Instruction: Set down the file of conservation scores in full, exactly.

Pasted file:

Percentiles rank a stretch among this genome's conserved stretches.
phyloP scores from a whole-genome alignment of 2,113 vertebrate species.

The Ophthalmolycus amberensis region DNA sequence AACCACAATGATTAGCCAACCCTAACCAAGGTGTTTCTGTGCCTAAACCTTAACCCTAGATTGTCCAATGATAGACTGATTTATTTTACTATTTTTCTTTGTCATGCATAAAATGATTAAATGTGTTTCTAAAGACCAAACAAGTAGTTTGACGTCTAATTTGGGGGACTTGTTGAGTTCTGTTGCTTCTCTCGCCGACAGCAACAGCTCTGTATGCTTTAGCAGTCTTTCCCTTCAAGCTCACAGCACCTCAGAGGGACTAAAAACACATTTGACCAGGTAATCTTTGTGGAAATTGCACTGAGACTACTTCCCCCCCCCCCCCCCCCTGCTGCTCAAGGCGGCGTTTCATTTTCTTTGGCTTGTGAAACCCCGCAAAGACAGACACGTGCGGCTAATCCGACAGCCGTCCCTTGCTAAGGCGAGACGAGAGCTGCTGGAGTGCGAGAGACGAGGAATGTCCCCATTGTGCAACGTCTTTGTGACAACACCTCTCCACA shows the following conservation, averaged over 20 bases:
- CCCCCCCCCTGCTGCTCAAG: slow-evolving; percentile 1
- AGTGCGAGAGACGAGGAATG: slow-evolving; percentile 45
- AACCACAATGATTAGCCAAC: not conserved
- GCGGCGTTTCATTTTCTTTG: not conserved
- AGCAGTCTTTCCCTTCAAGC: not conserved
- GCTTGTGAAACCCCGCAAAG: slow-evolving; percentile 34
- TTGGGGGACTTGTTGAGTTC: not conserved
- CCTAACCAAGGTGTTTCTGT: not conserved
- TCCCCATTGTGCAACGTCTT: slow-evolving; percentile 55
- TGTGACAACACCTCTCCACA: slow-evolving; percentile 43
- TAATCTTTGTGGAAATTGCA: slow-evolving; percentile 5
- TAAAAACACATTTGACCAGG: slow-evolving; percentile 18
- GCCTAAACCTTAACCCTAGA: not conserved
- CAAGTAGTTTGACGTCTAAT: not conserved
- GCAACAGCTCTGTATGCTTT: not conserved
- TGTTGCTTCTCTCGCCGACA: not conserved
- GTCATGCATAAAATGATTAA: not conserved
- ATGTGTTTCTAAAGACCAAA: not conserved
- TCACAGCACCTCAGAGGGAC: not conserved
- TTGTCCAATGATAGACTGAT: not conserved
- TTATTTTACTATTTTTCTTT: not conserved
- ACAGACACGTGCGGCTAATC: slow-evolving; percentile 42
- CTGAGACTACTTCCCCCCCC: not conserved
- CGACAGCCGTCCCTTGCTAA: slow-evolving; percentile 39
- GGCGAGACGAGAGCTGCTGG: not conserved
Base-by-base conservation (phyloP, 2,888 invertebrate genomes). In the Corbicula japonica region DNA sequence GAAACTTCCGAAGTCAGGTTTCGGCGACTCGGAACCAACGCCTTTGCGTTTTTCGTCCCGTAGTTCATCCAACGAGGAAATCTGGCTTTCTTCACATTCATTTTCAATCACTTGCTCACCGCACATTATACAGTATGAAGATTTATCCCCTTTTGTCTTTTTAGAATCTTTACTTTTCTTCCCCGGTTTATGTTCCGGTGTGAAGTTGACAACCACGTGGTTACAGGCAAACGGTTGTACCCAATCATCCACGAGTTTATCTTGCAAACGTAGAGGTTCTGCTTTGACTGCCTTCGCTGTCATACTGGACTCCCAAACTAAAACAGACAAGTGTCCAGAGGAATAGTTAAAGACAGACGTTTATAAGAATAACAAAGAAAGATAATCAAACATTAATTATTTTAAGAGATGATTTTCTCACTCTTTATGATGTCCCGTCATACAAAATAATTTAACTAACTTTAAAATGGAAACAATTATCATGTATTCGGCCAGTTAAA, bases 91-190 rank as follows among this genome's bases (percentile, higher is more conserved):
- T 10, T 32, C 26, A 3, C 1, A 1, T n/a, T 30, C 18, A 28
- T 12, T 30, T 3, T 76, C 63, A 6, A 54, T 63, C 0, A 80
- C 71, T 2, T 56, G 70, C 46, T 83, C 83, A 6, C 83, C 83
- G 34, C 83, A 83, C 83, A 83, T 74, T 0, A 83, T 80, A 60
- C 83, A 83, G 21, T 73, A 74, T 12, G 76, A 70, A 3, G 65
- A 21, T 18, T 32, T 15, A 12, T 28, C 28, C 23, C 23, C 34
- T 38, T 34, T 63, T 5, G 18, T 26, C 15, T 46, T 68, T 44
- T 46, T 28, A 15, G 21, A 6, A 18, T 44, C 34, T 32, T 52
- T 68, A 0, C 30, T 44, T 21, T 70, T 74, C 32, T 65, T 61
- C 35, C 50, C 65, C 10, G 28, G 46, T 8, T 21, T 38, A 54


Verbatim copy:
Percentiles rank a stretch among this genome's conserved stretches.
phyloP scores from a whole-genome alignment of 2,113 vertebrate species.

The Ophthalmolycus amberensis region DNA sequence AACCACAATGATTAGCCAACCCTAACCAAGGTGTTTCTGTGCCTAAACCTTAACCCTAGATTGTCCAATGATAGACTGATTTATTTTACTATTTTTCTTTGTCATGCATAAAATGATTAAATGTGTTTCTAAAGACCAAACAAGTAGTTTGACGTCTAATTTGGGGGACTTGTTGAGTTCTGTTGCTTCTCTCGCCGACAGCAACAGCTCTGTATGCTTTAGCAGTCTTTCCCTTCAAGCTCACAGCACCTCAGAGGGACTAAAAACACATTTGACCAGGTAATCTTTGTGGAAATTGCACTGAGACTACTTCCCCCCCCCCCCCCCCCTGCTGCTCAAGGCGGCGTTTCATTTTCTTTGGCTTGTGAAACCCCGCAAAGACAGACACGTGCGGCTAATCCGACAGCCGTCCCTTGCTAAGGCGAGACGAGAGCTGCTGGAGTGCGAGAGACGAGGAATGTCCCCATTGTGCAACGTCTTTGTGACAACACCTCTCCACA shows the following conservation, averaged over 20 bases:
- CCCCCCCCCTGCTGCTCAAG: slow-evolving; percentile 1
- AGTGCGAGAGACGAGGAATG: slow-evolving; percentile 45
- AACCACAATGATTAGCCAAC: not conserved
- GCGGCGTTTCATTTTCTTTG: not conserved
- AGCAGTCTTTCCCTTCAAGC: not conserved
- GCTTGTGAAACCCCGCAAAG: slow-evolving; percentile 34
- TTGGGGGACTTGTTGAGTTC: not conserved
- CCTAACCAAGGTGTTTCTGT: not conserved
- TCCCCATTGTGCAACGTCTT: slow-evolving; percentile 55
- TGTGACAACACCTCTCCACA: slow-evolving; percentile 43
- TAATCTTTGTGGAAATTGCA: slow-evolving; percentile 5
- TAAAAACACATTTGACCAGG: slow-evolving; percentile 18
- GCCTAAACCTTAACCCTAGA: not conserved
- CAAGTAGTTTGACGTCTAAT: not conserved
- GCAACAGCTCTGTATGCTTT: not conserved
- TGTTGCTTCTCTCGCCGACA: not conserved
- GTCATGCATAAAATGATTAA: not conserved
- ATGTGTTTCTAAAGACCAAA: not conserved
- TCACAGCACCTCAGAGGGAC: not conserved
- TTGTCCAATGATAGACTGAT: not conserved
- TTATTTTACTATTTTTCTTT: not conserved
- ACAGACACGTGCGGCTAATC: slow-evolving; percentile 42
- CTGAGACTACTTCCCCCCCC: not conserved
- CGACAGCCGTCCCTTGCTAA: slow-evolving; percentile 39
- GGCGAGACGAGAGCTGCTGG: not conserved
Base-by-base conservation (phyloP, 2,888 invertebrate genomes). In the Corbicula japonica region DNA sequence GAAACTTCCGAAGTCAGGTTTCGGCGACTCGGAACCAACGCCTTTGCGTTTTTCGTCCCGTAGTTCATCCAACGAGGAAATCTGGCTTTCTTCACATTCATTTTCAATCACTTGCTCACCGCACATTATACAGTATGAAGATTTATCCCCTTTTGTCTTTTTAGAATCTTTACTTTTCTTCCCCGGTTTATGTTCCGGTGTGAAGTTGACAACCACGTGGTTACAGGCAAACGGTTGTACCCAATCATCCACGAGTTTATCTTGCAAACGTAGAGGTTCTGCTTTGACTGCCTTCGCTGTCATACTGGACTCCCAAACTAAAACAGACAAGTGTCCAGAGGAATAGTTAAAGACAGACGTTTATAAGAATAACAAAGAAAGATAATCAAACATTAATTATTTTAAGAGATGATTTTCTCACTCTTTATGATGTCCCGTCATACAAAATAATTTAACTAACTTTAAAATGGAAACAATTATCATGTATTCGGCCAGTTAAA, bases 91-190 rank as follows among this genome's bases (percentile, higher is more conserved):
- T 10, T 32, C 26, A 3, C 1, A 1, T n/a, T 30, C 18, A 28
- T 12, T 30, T 3, T 76, C 63, A 6, A 54, T 63, C 0, A 80
- C 71, T 2, T 56, G 70, C 46, T 83, C 83, A 6, C 83, C 83
- G 34, C 83, A 83, C 83, A 83, T 74, T 0, A 83, T 80, A 60
- C 83, A 83, G 21, T 73, A 74, T 12, G 76, A 70, A 3, G 65
- A 21, T 18, T 32, T 15, A 12, T 28, C 28, C 23, C 23, C 34
- T 38, T 34, T 63, T 5, G 18, T 26, C 15, T 46, T 68, T 44
- T 46, T 28, A 15, G 21, A 6, A 18, T 44, C 34, T 32, T 52
- T 68, A 0, C 30, T 44, T 21, T 70, T 74, C 32, T 65, T 61
- C 35, C 50, C 65, C 10, G 28, G 46, T 8, T 21, T 38, A 54